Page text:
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Kamphaeng Phet

Eat and meet

Kamphaeng Phet

You won't find many burgers or even English menus in Kamphaeng Phet, but you will be happy if local food is your style.

While various small markets are dotted around Kamphaeng Phet, none should be confused with the Night Market that sets up daily from 17:00 in a semi covered area just south of Chakungrao Hotel on Tesa 1. The market's outer stalls mostly feature clothing and fresh fruit (Kamphaeng Phet is famous for its durian and short, stumpy bananas), but it's when you get into the thick of it that real treats can be found. Spicy central Thai curries and chilli pastes, coconut and palm sugar sweets, northern and northeastern Thai style sausages, khao man kai (chicken rice), noodle soup and fiery Thai salads are just a sample of what's on offer. With most items fetching under 30 baht, you can buy up loads of incredible food on the cheap, and if you stay at Three J Guesthouse, you can use their dishes to lay out a proper feast. The market runs until midnight but it's best to arrive before 20:00 to for the full selection.

For a day market experience that rivals any in upcountry Thailand, head to the bustling market that sets up just off Bumrungrat Rd, across the street from Bumrungrat Soi 1. This sprawling affair feels like the centre of Kamphaeng Phet's universe, and it's a great place to pick up Thai finger foods while perusing the locally grown produce. They definitely don't see many foreigners here -- we caused quite the excited commotion while walking through.

All around town you'll notice an abundance of local kitchens by day, some with curries and stir-fries laid out in steel pots and others with whole ducks, chickens, slabs of pork, noodles and veggies hanging in their windowed displays. Roast duck with ba-mii egg noodles are a favourite, but many food shops can whip up practically any Thai standard, from tom yum soup to pak bueng fai daeng (sauteed morning glory). We had a tasty bowl of boat noodles with melt-in-the-mouth pork shoulder at a shop set in an old wood house with high ceilings just across from the police station on Tesa 2 -- look for the old wooden rowboat that's used as counter space out front. A couple of hundred metres west of that, also on Tesa 2 and just south of the old city walls, an ahaan jay (vegetarian) shop sells a range of pre-made veggie curries and meat substitutes for dirt cheap. The sign out front says "Vegetalion Food".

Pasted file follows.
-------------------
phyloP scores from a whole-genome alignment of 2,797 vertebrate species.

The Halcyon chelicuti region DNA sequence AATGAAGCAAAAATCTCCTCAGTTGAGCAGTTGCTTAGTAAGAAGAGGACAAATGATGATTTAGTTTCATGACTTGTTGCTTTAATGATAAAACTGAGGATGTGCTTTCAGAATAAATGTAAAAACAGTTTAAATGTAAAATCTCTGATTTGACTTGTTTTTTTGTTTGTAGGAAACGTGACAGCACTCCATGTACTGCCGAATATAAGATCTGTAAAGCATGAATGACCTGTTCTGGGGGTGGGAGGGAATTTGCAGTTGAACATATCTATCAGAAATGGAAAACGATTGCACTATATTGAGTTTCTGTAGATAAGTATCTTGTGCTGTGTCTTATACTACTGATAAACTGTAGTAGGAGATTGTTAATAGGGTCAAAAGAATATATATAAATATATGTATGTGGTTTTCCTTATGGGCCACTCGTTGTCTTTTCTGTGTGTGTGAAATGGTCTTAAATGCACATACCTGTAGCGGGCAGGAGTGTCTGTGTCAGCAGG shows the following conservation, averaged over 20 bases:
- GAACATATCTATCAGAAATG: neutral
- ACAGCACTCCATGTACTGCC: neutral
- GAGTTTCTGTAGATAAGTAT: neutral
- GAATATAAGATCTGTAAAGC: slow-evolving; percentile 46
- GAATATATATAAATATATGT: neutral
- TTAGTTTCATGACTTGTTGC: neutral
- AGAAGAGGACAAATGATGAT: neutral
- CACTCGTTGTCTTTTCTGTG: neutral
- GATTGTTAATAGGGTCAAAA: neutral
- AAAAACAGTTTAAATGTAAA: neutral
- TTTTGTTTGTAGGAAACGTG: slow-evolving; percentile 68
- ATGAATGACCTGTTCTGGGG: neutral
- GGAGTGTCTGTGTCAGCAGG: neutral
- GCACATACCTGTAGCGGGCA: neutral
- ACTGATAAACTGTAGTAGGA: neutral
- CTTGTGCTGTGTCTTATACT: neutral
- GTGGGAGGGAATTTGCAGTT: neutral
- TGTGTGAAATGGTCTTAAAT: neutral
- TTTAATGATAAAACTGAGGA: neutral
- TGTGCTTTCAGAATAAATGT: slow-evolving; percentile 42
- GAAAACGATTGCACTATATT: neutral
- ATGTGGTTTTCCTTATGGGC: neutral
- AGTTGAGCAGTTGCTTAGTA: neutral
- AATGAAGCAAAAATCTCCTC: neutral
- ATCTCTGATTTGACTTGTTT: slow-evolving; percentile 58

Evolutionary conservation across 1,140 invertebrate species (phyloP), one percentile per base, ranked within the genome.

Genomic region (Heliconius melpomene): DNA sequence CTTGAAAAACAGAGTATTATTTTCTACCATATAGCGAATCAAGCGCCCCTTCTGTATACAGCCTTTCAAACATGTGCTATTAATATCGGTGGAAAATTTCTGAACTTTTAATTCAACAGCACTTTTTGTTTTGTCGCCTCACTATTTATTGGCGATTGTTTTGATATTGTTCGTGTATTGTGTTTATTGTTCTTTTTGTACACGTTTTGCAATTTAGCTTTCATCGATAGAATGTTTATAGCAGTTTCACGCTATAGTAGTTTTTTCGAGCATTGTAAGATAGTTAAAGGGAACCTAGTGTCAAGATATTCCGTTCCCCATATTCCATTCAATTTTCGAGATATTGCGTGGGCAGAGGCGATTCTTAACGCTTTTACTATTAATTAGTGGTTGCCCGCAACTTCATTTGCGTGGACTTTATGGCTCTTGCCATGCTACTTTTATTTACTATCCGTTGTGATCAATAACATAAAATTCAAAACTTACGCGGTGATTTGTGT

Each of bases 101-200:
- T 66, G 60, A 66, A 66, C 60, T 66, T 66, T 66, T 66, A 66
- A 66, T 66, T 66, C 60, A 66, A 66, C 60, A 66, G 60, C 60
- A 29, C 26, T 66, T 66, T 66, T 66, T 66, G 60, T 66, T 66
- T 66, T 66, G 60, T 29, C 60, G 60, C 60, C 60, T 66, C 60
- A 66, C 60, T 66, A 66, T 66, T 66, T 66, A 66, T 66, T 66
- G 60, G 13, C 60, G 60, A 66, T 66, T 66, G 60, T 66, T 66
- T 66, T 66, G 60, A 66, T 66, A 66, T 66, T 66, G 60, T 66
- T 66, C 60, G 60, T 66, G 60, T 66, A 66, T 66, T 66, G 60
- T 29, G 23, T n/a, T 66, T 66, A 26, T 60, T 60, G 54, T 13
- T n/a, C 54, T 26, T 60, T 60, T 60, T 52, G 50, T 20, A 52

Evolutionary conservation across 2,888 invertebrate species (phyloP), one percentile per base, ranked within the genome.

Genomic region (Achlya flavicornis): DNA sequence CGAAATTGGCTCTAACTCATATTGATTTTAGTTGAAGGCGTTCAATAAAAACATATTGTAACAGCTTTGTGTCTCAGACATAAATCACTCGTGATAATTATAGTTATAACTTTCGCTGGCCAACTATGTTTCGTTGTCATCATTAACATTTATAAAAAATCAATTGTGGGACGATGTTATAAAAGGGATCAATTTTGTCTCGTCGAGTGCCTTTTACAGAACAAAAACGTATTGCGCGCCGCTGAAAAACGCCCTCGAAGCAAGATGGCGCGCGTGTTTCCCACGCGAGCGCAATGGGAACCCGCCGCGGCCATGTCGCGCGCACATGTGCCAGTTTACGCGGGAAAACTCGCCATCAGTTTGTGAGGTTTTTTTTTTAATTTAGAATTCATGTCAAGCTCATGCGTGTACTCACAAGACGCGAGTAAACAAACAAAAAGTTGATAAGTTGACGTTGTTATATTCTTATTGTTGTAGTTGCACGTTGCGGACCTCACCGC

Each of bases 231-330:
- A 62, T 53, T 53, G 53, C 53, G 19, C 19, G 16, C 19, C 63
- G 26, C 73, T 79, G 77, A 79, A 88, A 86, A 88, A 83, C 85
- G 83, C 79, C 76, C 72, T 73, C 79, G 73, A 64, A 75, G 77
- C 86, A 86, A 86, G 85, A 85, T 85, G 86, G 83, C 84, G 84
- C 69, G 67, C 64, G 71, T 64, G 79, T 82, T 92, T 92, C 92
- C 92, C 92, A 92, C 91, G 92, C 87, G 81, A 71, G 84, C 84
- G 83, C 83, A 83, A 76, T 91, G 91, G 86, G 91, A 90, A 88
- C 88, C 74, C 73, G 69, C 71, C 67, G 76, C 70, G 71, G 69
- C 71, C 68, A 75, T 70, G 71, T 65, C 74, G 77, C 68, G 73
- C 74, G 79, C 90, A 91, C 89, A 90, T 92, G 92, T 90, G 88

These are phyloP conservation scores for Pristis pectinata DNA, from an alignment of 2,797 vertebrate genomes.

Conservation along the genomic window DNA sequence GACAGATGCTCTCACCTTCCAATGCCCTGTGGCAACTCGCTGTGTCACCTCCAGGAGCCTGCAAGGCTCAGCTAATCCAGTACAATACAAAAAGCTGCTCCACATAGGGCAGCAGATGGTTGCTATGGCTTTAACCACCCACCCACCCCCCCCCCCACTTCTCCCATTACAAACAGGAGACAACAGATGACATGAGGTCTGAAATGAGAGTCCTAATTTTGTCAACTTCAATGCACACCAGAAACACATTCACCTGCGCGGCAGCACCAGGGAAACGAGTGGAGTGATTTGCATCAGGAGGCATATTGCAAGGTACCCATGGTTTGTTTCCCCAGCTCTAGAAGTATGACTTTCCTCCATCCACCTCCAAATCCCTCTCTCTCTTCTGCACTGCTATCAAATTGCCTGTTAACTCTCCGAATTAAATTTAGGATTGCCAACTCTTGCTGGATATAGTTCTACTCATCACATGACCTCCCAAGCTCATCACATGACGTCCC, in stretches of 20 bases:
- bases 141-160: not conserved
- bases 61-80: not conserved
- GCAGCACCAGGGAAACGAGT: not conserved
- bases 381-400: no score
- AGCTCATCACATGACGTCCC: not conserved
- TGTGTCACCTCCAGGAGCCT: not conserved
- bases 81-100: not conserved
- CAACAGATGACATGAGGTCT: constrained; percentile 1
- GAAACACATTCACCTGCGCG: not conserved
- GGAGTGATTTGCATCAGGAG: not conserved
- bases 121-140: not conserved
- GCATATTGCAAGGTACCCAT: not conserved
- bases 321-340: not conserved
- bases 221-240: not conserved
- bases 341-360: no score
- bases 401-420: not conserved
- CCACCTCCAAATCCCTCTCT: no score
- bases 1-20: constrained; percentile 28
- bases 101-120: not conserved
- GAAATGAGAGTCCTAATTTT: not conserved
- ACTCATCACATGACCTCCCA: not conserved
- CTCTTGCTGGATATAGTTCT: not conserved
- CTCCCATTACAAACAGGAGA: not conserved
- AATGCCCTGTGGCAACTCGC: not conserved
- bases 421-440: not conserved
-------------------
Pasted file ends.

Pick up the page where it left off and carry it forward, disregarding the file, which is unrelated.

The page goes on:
As for local specialties, hundreds of Kamphaeng Phet residents converge each night on one of the many muu ka-ta (do-it-yourself pork barbecue) joints scattered around town. These can seem a bit intimidating at first, but they're actually pretty simple; collect your desired pork and veggies from the central buffet and use chopsticks to cook it yourself at the round grill in the centre of each table. It's exclusively a night-time treat that's best enjoyed with cold beer. A huge muu ka-ta restaurant gets packed every night with young locals just down the road from Three J Guesthouse, but if you don't feel like being stared and giggled at by hundreds of young Thais, Chaa Chaa (sign only in Thai) on the corner of Tesa 1 and Tesa 1 Soi 9 has a more relaxed atmosphere. To satisfy your sweet tooth the local way, keep an eye out for chao kuai, black strips of sweet grass jelly served over ice with sugar syrup and toppings like jackfruit, dried pineapple and banana. You can find it in the night market, but we had a delicious cup at a street stand that sets up most nights on Charoensuk Rd, just west of Vijit 2 Rd.

One of Kamphaeng Phet's best bakeries is Phayao (the only English on the sign says "Real Coffee"), an old school spot near the night market on Tesa 1 that serves up whole cakes, ice cream, Western style baked goods, steamed Chinese-style rice flour buns (sala bao) and dim sum. A good place to start the day is Chai Bakery to the south of Ratchamnoen Rd, around the corner from the Navara Hotel. They sell excellent northern Thai coffee and a range of baked goods in a smart, air-con space -- a small piece of their tasty sponge cake kept us full until early afternoon. A few other clean, modern-style coffee shops worth mentioning are Sugar Cane on the corner of Ratchadamnoen Soi 7 and Vijit 2, Coffee Today just east of the roundabout on Kamphaeng Phet Rd, and the aptly named Coffee, just down the street from Three J Guesthouse.

If you're hoping for Western food, the best bet is probably Steak BKK, just east of Ratchadamnoen Rd on Ratchadamnoen Soi 2. While it probably won't cure your homesickness, it offers steak, fries, burgers and sandwiches aimed at the Thai palate. A makeshift stand also sells personal-size Thai-style pizza next to Sugar Cane Coffee, and Western breakfasts are available at Chakungrao Riverview's restaurant. A tiny Japanese restaurant serves sushi, tempura and noodle soups to the west of Tesa Soi 9.

There's little in the way of eating and drinking options near the ruins, but the multi-pupose Forrest makes the perfect rest stop right before the gates to the northern section of the historical park. It serves cold beer, fresh coffee, cake and a smattering of Thai food in a spacious open-air garden.

When it comes to nightlife, Kamphaeng Phet is a surprisingly happening place. If you're really looking to let loose, head to the large-scale clubs of Bumrungrat Rd. The long-running Eagle Pub and newer Banana Pub both get absolutely jam packed on weekend nights from 22:00 on. For something more relaxed, Long Tiem (sign only in Thai) just east of Tesa 1 on Tesa Soi 9 is a cosy spot with wooden tables, dim lights and live guitar music from 21:00 to midnight. Not far from that, next to the basketball court a few hundred metres north of the night market on Tesa 1, Z Through is a similarly chilled out spot with low key live music, fairy lights and a full bar.


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